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Try not to try

Sometimes it’s okay to try. Go ahead and try a new recipe. If someone you love has had a trying day, by all means try a little tenderness.

But most of the time, don’t try.

We all know what kids mean when they tell their parents, “I’ll try.”

How’s this for weak advice? (I swear I just read this in a newsletter.) “If you can’t justify the existence of some of your content, try to live without it.” Try to live without it? No! If you can’t justify its existence, dump it. Deep-six it. Sayonara, bye-bye, content, you are OUTAHERE. Ix-nay on the y-tray.

Sally’s going to try to eat smaller portions. Joe’s going to eat smaller portions. Who’s going to lose weight?

As for the Old College Try, it’s the Old College Fail. Give it the Old College Do.

The pen is mightier than the shovel

shovelingEskimos can’t have more words for snow than Central New Yorkers do. Finding myself in CNY at the moment, I have some choice words of my own for snow. Be gone.

I admit, though, that this white (or grey or black) stuff has its uses. For example, it inspires metaphorical thinking. One minute I’m chiseling frozen slush off the sidewalk; the next I’m thinking, This is like editing. Writers hack, hack, hack at the bits and chunks and heaps obstructing the mind’s way until either (a) we give up and leave our readers, like unfortunate pedestrians on a precarious trail, to fend for themselves or (b) we stand back in sweaty awe of the path that we’ve created.

If you’re hardy enough to apply a shovel to your own writing, you’ll want to give the heave-ho to the following words.

very It fails to emphasize: “I have a very strong desire to clear this walkway.”
really It weakens your point: “I really have a strong desire to clear this walkway.” (Better yet, put a verb to the heavy lifting: “I long to clear this walkway.”)
any other word that ends in -ly Adverbs are actually, truly, frankly, extremely, definitely, totally, literally, simply as insubstantial as the weightless, drifting snow that Eskimos call weightless, drifting snow.
just See Don’t say “just.” I’m just sayin’. (No point expending effort repeating myself here.)
proverbial See The proverbial proverbial. (No point expending effort repeating myself here.)
try See Try not to try. (No point expending effort repeating myself here.)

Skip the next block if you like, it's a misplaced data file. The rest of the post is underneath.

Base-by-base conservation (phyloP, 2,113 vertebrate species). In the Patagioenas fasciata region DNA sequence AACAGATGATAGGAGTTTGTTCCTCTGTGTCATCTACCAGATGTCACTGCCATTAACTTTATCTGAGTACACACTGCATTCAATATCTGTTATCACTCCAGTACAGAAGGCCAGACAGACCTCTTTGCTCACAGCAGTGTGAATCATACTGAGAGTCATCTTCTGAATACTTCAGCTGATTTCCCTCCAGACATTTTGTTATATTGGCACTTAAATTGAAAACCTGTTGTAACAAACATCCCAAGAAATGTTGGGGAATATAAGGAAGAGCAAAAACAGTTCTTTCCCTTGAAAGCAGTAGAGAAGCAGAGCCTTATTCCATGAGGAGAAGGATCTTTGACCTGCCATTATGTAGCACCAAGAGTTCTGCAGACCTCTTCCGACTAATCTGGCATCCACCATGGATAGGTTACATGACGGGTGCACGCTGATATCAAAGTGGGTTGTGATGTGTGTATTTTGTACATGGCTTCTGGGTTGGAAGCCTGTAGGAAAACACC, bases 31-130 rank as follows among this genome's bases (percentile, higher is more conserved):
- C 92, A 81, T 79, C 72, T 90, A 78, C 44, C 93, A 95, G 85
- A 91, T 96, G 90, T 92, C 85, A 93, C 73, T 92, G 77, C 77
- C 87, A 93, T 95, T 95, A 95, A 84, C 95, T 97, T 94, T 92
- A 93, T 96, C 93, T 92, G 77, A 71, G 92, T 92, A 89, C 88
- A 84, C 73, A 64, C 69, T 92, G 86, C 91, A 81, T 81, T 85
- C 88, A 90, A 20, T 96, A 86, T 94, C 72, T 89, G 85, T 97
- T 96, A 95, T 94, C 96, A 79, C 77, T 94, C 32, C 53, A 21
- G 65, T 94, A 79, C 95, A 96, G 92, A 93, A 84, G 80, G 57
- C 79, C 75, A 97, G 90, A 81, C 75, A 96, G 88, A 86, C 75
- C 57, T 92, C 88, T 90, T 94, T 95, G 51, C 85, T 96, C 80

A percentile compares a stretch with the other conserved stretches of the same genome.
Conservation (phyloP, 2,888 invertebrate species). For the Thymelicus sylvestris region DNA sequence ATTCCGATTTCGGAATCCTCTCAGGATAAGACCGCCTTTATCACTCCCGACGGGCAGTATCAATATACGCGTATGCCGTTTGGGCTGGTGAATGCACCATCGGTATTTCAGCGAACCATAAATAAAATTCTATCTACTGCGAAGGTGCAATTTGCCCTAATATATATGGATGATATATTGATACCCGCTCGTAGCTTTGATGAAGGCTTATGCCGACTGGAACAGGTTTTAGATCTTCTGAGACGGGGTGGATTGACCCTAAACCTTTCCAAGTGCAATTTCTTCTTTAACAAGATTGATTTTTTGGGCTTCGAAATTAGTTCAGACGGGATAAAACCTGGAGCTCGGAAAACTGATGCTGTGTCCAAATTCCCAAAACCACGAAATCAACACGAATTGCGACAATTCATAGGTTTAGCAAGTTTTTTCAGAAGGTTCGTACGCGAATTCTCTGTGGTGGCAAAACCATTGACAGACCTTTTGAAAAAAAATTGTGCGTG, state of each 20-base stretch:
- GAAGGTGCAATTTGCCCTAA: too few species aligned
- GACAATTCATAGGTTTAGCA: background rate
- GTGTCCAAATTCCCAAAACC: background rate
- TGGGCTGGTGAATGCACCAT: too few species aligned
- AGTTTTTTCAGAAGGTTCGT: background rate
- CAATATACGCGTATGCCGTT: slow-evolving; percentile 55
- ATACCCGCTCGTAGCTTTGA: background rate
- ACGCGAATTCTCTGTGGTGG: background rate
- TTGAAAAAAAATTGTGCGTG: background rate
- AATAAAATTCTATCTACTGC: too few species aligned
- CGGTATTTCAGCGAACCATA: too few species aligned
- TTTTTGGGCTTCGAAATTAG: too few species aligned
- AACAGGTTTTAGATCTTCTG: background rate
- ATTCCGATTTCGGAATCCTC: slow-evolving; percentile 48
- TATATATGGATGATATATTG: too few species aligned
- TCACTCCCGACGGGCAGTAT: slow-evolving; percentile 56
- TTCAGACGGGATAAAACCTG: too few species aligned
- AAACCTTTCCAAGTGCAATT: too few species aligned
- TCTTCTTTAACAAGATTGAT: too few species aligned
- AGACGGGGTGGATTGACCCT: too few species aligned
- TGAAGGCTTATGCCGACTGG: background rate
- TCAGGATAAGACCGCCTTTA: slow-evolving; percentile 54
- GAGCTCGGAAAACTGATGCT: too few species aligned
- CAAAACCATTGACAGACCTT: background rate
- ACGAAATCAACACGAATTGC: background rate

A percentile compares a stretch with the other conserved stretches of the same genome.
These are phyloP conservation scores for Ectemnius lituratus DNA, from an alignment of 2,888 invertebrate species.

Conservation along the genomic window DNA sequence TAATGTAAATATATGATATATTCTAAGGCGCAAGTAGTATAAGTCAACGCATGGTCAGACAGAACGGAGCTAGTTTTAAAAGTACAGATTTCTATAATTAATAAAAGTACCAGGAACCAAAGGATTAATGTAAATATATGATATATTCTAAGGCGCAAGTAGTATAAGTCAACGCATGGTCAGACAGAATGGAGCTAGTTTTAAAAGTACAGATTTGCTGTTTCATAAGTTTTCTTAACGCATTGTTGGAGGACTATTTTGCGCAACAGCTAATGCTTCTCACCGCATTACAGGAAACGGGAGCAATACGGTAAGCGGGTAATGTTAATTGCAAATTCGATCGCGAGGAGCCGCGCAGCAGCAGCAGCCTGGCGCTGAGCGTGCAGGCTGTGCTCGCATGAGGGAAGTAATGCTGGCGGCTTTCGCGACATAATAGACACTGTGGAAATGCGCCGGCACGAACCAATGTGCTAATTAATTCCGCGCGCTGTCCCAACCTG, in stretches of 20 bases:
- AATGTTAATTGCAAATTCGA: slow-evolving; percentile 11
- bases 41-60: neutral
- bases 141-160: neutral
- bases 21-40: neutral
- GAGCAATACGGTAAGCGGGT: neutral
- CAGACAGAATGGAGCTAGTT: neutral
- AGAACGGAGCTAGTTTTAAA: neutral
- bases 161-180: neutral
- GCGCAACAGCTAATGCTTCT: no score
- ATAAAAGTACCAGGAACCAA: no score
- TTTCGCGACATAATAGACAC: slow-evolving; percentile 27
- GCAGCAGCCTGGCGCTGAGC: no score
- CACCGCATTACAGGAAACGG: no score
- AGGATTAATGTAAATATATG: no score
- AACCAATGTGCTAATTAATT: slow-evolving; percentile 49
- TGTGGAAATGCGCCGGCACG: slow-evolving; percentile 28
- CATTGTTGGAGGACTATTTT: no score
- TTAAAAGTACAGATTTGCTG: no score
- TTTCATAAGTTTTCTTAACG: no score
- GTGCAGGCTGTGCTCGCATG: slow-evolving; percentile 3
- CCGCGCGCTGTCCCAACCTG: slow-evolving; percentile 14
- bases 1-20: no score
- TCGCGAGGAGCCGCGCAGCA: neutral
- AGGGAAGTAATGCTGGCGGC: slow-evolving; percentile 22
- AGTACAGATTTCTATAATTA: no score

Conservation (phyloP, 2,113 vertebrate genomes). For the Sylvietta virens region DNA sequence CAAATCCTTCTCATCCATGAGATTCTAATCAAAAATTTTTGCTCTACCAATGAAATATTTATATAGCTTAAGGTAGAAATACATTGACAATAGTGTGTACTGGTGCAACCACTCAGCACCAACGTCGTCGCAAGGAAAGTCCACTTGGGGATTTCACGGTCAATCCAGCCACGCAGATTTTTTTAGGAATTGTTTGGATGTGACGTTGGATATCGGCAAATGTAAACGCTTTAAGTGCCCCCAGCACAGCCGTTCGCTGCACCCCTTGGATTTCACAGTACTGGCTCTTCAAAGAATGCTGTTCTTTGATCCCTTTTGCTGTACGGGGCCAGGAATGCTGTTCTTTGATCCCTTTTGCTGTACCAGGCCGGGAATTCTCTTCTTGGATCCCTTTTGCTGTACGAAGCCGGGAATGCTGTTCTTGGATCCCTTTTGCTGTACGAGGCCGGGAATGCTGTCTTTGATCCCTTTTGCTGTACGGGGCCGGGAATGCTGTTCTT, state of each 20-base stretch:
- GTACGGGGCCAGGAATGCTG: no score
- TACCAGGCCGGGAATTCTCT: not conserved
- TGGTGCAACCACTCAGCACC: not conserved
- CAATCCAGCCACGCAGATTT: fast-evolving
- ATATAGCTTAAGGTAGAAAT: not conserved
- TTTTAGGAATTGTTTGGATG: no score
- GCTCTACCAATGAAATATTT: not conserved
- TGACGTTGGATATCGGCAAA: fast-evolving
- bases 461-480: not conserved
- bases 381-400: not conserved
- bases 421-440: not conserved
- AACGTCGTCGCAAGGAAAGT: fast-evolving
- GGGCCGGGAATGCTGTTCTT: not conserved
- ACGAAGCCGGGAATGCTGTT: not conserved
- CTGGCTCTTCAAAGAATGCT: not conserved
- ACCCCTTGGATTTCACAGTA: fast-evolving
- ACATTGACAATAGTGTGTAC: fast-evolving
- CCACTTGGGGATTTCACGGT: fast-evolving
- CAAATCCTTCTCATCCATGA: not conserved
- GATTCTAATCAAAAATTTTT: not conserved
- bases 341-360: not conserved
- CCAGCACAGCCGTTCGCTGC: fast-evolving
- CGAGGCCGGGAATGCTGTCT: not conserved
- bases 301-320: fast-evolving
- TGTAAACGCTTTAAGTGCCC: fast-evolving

different See Let me count the — different? — ways. (No point expending effort repeating myself here. Hey, wait a minute…)
the fact that The fact that you’re reading this blog Your visit makes me happy. Enjoy your stroll.
not This word does not have lacks muscle.
any other words that you can toss Going after culprit words like the ones in this list (or in any of a thousand such lists) warms you up. After you’ve chucked them, stretch, bend, twist, shake your arms, and hunker down for the real chore.
never I’m kidding. Of course you can say never. How else can you tell people what words never to use?

Come on now. Put your back into it.

P.S. Like all other rules — and unlike your back — these rules are for breaking. If you’re writing poetry or lyrics, say, or if you’re going for a certain voice, or if you have a reason of any other kind (good reasons being preferable by most accounts), knock yourself out. Not literally. There, I broke a rule. I also broke one in sentence #1. Anyone notice? (John, Doug, thanks for the replies that prompted this P.S.)

“To be” or not “to be”: A challenge

Here’s my challenge to you. Dump to be. Get rid of be, being, been, am, are, is, was, were, have been, could be, will be, won’t be, and so on. At least avoid using them as main (linking) verbs, as in “Our product is superior.” Give your readers an action verb instead. Tell them what your superior product does.

Take special care to weed out there are, here is, and it’s in their various forms.

Limit to be verbs to these uses:

  • to support another verb (“You’re learning.”)
  • to comment on existence (“We think, therefore we are.”)
  • to emphasize an equation (“The medium is the message.”)
  • to play with a to be expression (“It’s lonely in the middle too.”)
  • to create an aesthetic effect, such as a cadence (“If you’re wasteful with words, why should I trust you with money?”)

When you recast to be sentences in creative ways, you’ll use fewer clichés, fewer adjectives, fewer adverbs, and in general fewer words. You’ll use more (and more forceful) verbs — the strongest part of speech there is. The strongest part of speech, period.

Try it. The difficulty might surprise you. Persistence will reward you.

______

(I first published this article, in a slightly different form, in the spring 1991 issue of IABC Communicator, the newsletter of the Central New York chapter of the International Association of Business Communicators.)

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